Rep. Cantor’s reply, as polite as it was, was nothing more than a version of “sucks to be her, doesn’t it”.

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  8. brian stouder said on September 24, 2009 at 12:14 pm

    IFC is one of my favorite flip-to* channels; although it can be a little dodgey. You never know what’s going to be happening over there. The other night they had a movie wherein a group of college-aged men and women rent a cabin in the deep woods, and a flesh-eating bacteria begins to attack them.

    I invested a total of maybe 5 minutes into this (there’s always a chance for gratuitous nudity in such flicks, y’know), over the course of an hour (I was mainly watching MSNBC), and quickly concluded that Nancy’s short-film making crew could have run circles around the makers of this show.

    In one long pan, they showed a dead, fleshless body laying in a pond, and then our attention is drawn to a pipe in the pond that runs back to the cabin, and up the wall…and then we go into the cabin, where one of the hot young men is filling a glass with water (OH NO!!) which he ultimately gives to the hot young woman he’s putting the moves on (love is in the air, despite recent carnage), and which she gulps down entirely!

    And I’m thinking – they want us to accept that the drinking water is sucked up a pipe from a stagnant pond? Forget the flesh-eating bacteria, I’d be concerned about salmonella or cholera!

    *flip-to channel: filler during commercials while you’re watching something else

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  9. Jeff Borden said on September 24, 2009 at 12:26 pm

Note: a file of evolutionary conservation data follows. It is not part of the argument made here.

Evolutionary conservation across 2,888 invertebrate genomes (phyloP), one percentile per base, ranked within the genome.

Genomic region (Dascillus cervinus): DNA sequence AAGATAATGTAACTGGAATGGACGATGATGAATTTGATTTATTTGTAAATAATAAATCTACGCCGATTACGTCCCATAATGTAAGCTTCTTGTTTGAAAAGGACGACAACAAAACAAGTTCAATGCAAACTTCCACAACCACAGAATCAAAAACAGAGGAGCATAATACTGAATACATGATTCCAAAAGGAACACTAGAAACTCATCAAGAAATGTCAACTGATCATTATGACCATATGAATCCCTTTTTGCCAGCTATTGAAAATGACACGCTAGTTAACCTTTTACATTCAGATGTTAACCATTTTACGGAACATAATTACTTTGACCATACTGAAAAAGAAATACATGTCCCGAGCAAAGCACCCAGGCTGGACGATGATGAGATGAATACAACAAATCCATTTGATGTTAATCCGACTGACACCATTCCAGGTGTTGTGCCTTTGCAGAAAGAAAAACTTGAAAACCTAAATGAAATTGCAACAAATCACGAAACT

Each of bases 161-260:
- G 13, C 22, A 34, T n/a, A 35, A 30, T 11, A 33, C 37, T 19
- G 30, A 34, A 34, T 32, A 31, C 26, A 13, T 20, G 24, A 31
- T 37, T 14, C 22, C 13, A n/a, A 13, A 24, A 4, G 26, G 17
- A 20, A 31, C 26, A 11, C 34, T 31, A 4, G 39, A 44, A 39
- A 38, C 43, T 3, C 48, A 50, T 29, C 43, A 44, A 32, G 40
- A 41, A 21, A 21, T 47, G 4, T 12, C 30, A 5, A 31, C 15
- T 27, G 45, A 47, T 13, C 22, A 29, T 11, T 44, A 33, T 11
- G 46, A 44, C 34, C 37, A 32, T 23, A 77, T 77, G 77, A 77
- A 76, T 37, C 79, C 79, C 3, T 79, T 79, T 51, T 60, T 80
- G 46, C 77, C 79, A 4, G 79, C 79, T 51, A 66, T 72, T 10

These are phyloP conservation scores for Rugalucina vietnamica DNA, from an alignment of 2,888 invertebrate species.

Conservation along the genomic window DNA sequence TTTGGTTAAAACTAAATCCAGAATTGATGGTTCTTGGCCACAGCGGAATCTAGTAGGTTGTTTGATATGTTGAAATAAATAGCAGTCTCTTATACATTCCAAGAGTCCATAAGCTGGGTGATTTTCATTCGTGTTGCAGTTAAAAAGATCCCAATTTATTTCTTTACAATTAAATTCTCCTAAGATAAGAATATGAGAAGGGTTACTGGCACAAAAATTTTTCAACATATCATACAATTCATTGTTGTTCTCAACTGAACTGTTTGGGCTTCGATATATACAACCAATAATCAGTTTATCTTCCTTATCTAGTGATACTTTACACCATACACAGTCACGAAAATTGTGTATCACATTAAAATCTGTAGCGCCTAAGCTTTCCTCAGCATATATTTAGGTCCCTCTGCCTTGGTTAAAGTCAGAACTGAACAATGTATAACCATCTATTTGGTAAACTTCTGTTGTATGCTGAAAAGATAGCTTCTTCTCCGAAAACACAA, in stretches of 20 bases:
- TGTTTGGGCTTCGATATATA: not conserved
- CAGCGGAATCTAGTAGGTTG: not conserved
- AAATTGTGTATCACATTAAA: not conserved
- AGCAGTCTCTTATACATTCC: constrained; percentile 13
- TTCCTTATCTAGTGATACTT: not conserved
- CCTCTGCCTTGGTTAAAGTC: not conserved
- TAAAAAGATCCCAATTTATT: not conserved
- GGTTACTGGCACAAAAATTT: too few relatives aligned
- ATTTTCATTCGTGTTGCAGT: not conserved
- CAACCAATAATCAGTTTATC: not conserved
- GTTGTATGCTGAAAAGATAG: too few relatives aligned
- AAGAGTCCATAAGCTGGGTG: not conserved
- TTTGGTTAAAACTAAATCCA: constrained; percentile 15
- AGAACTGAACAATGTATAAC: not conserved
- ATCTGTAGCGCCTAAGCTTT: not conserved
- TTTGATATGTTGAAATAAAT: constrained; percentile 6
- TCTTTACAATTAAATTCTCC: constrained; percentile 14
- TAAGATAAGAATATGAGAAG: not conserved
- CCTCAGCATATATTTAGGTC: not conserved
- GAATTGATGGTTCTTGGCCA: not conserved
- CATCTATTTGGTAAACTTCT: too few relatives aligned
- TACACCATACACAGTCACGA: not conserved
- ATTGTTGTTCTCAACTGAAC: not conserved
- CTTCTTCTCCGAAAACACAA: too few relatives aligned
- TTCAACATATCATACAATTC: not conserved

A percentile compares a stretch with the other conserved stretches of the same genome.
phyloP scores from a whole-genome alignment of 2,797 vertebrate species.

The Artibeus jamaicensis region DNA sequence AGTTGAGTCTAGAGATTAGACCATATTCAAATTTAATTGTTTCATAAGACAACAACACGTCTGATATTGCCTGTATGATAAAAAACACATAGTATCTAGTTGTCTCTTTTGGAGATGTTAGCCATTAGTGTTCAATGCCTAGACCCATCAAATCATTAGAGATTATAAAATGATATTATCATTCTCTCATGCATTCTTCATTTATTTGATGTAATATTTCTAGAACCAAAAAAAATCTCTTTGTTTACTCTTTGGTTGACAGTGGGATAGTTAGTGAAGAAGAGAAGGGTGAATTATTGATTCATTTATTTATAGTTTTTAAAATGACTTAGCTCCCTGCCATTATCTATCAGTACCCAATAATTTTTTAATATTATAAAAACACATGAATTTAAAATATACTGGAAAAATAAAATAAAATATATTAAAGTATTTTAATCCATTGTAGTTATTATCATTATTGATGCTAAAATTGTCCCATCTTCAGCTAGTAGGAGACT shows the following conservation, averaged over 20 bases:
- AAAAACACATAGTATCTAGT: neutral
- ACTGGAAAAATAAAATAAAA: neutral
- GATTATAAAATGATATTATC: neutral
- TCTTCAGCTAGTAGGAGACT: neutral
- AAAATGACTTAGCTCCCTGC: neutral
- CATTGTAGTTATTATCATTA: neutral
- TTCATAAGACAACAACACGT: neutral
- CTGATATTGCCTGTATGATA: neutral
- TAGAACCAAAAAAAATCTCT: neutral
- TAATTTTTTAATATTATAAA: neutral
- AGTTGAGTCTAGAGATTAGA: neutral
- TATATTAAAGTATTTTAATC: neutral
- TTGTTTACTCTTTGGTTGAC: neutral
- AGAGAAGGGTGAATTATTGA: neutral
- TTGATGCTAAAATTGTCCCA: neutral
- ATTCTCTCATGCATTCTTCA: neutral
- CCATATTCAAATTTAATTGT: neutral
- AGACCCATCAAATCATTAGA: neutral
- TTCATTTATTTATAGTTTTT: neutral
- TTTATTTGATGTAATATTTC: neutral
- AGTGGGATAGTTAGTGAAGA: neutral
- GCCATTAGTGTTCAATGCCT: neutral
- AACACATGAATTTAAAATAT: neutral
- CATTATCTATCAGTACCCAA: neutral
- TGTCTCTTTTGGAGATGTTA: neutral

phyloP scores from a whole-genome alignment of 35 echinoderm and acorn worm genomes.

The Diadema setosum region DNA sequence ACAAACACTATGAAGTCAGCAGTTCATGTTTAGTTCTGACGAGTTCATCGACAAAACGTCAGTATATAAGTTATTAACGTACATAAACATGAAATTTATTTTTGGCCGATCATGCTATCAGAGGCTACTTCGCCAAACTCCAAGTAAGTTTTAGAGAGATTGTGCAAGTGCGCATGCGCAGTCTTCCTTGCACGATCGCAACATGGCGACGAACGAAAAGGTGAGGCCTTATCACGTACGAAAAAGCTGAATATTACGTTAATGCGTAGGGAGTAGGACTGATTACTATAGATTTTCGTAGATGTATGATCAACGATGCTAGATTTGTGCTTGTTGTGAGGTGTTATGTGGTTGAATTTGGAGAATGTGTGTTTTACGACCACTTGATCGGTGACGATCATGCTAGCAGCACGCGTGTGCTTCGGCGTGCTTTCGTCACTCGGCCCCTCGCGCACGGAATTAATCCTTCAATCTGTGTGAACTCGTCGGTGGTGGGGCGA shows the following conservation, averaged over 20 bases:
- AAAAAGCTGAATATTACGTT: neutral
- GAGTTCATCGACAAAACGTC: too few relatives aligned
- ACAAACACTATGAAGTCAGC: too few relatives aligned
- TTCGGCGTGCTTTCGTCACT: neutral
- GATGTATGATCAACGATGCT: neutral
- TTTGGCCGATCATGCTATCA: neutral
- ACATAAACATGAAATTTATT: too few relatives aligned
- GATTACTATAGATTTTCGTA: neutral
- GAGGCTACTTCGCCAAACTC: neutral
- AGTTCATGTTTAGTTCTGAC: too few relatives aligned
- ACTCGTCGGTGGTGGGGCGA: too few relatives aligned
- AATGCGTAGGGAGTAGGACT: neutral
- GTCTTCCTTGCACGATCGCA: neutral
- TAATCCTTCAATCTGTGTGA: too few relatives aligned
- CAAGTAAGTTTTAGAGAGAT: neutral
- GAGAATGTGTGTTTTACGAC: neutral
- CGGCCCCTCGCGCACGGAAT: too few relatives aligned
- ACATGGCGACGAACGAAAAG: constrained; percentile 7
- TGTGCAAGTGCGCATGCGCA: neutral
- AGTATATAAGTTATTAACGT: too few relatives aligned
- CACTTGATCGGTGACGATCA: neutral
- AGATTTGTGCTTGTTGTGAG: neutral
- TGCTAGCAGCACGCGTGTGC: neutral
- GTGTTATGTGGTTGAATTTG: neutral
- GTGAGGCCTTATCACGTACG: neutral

I am embarrassed to admit that I believe I know the name of that film. It sounds a lot like “Cabin Fever,” which was written and directed by Eli Roth. This low-budget exercise made enough money to move him on to the next level of excretion, which were the horrible “Hostel” movies, often described correctly as “torture porn” because the audience takes the viewpoint of the torturer, not the victim. Now he’s acting in “Inglorious Basterds,” mostly because he’s pals with Quentin Tarantino.

    I generally love horror films, though I prefer your standard monster, vampire, werewolf, robot, zombie, ghost, demonic possession, ancient curse, etc. style feature rather than the slasher movies.

    I’ve circled Oct. 2 for “Zombieland,” which looks like a great and gory hoot. Stellar cast including Woody Harrelson, Jesse Eisenberg and the little girl from “Little Miss Sunshine,” Abigail Breslin. I hope it is half as cool as the trailer.

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  10. Sue said on September 24, 2009 at 12:32 pm

    Think I’ll watch “Shawn of the Dead” this weekend, now that you mention it, Jeff Borden. Or maybe “Young Frankenstein”. That’s how I roll, horror-movie-wise.

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  11. LAMary said on September 24, 2009 at 12:34 pm

    We watched some crappy movie on ScyFy a couple of weeks ago. Seems a black hole had traveled to St. Louis and was schlumping around town sucking things up. I think they killed it with electricity or something or sent it back to outer space.
    Judd Nelson was in it.

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  12. 4dbirds said on September 24, 2009 at 12:39 pm

    Yes Cabin Fever, which was hailed because it brought back naked boobies to the horror genre.

    I generally love horror pictures, except for torture porn. I don’t believe in zombies, vampires, giant blobs but I do believe in people who will torture you for fun. Those folks are all too real.

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  13. Lex said on September 24, 2009 at 12:43 pm